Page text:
Admission error, understaffing led to resident's loss of eye, lawsuit maintains

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Admission error, understaffing led to resident's loss of eye, lawsuit maintains
Admission error, understaffing led to resident's loss of eye, lawsuit maintains

A former resident is suing the California memory care community where he lived, alleging that a faulty admissions process, poor worker training and understaffing resulted in him being the victim of two attacks by a roommate, necessitating the removal of his right eye.

The operator's attorney says the allegations are false and characterized the lawsuit as a “shakedown” of a residential care facility for the elderly (assisted living community) that provides “stellar care,” according to the Fresno Bee.

Former Bella Vista Memory Care Community resident Josh Dansby Jr. is seeking unspecified damages for elder abuse, negligent hiring and supervision, and assault and battery in relation to the alleged 2017 incidents at the Fresno, CA, community, according to the civil complaint, filed Jan. 31 in Fresno County Superior Court. The lawsuit mentions the names of the CEO and the administrator. It also lists 250 “does” — people whose names or capacities Dansby reportedly does not know, including the resident who allegedly attacked him — as defendants in addition to Bella Vista's operator, Sierra Meadows Senior Living.

According to the complaint, Bella Vista should not have accepted Dansby as a resident in the first place, given his medical history; he moved into the community in February 2017 with a history of strokes and heart attacks, a pacemaker and cornea transplants in both eyes in addition to dementia. But once he moved in, the community assigned him to a room with someone known to be aggressive, the lawsuit said.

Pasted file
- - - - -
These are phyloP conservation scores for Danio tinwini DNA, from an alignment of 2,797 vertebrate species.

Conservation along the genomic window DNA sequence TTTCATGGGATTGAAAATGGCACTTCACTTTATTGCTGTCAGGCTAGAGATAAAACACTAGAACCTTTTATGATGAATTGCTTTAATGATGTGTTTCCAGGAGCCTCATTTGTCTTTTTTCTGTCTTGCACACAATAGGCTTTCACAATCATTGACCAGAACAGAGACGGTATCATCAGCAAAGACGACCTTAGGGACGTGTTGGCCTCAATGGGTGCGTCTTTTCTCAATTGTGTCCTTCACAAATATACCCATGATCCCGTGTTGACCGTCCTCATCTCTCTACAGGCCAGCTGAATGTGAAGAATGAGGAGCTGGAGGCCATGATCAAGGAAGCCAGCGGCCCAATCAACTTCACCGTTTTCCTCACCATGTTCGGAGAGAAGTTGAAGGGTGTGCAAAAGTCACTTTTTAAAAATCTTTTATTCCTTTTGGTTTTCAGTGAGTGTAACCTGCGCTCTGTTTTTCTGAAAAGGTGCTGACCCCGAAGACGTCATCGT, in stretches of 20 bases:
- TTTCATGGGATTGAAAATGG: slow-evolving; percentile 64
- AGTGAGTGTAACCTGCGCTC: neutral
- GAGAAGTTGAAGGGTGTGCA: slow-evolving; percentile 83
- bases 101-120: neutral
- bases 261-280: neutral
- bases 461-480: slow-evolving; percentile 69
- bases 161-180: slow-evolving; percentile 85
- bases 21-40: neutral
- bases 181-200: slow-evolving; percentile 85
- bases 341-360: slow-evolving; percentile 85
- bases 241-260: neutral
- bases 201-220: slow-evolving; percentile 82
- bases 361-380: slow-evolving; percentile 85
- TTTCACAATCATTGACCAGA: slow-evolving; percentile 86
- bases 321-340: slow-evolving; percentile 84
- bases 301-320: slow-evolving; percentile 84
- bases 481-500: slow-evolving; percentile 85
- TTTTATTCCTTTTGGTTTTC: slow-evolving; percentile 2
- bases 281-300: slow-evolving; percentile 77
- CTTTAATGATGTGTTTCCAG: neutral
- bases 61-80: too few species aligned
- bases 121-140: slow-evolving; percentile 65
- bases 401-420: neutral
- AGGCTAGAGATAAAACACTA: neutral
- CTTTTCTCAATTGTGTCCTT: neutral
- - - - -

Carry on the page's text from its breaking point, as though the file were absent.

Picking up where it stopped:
Dansby allegedly was attacked in September and, despite complaints from his family, was not separated from his roommate. The roommate reportedly attacked Dansby again in December, subsequently causing blood to accumulate in Dansby's eye, but staff members did not transfer him to a local emergency department for several days, according to the complaint. In the ED, a corneal detachment due to trauma was diagnosed; Dansby's eye was removed Jan. 3, the lawsuit said.

The surgery could have been avoided in part if the community had been adequately staffed and if staff members had been trained properly on preventing resident-to-resident altercations, according to the complaint.

“The ‘understaffing' and ‘lack of training' plan was designed as a mechanism as to reduce labor costs and predictably and foreseeably resulted in the failure to provide required medical and custodial care of many residents of the facility,” the lawsuit said.

Sierra Meadows Senior Living's attorney, Ian B. Wieland, told the Fresno Bee that Dansby's attorney, Stephen M. Garcia, has posted false ads related to the case on social media in an effort to obtain more clients.

“Bella Vista maintains that such out-of-court advertisements being made about a pending case are improper and do not follow strict attorney advertisement guidelines,” he said. Wieland's law firm issued a cease-and-desist letter to Dansby's attorneys, requesting that the law firm immediately remove the social media posts and refrain from running “improper ads regarding Bella Vista and this case,” the newspaper reported.

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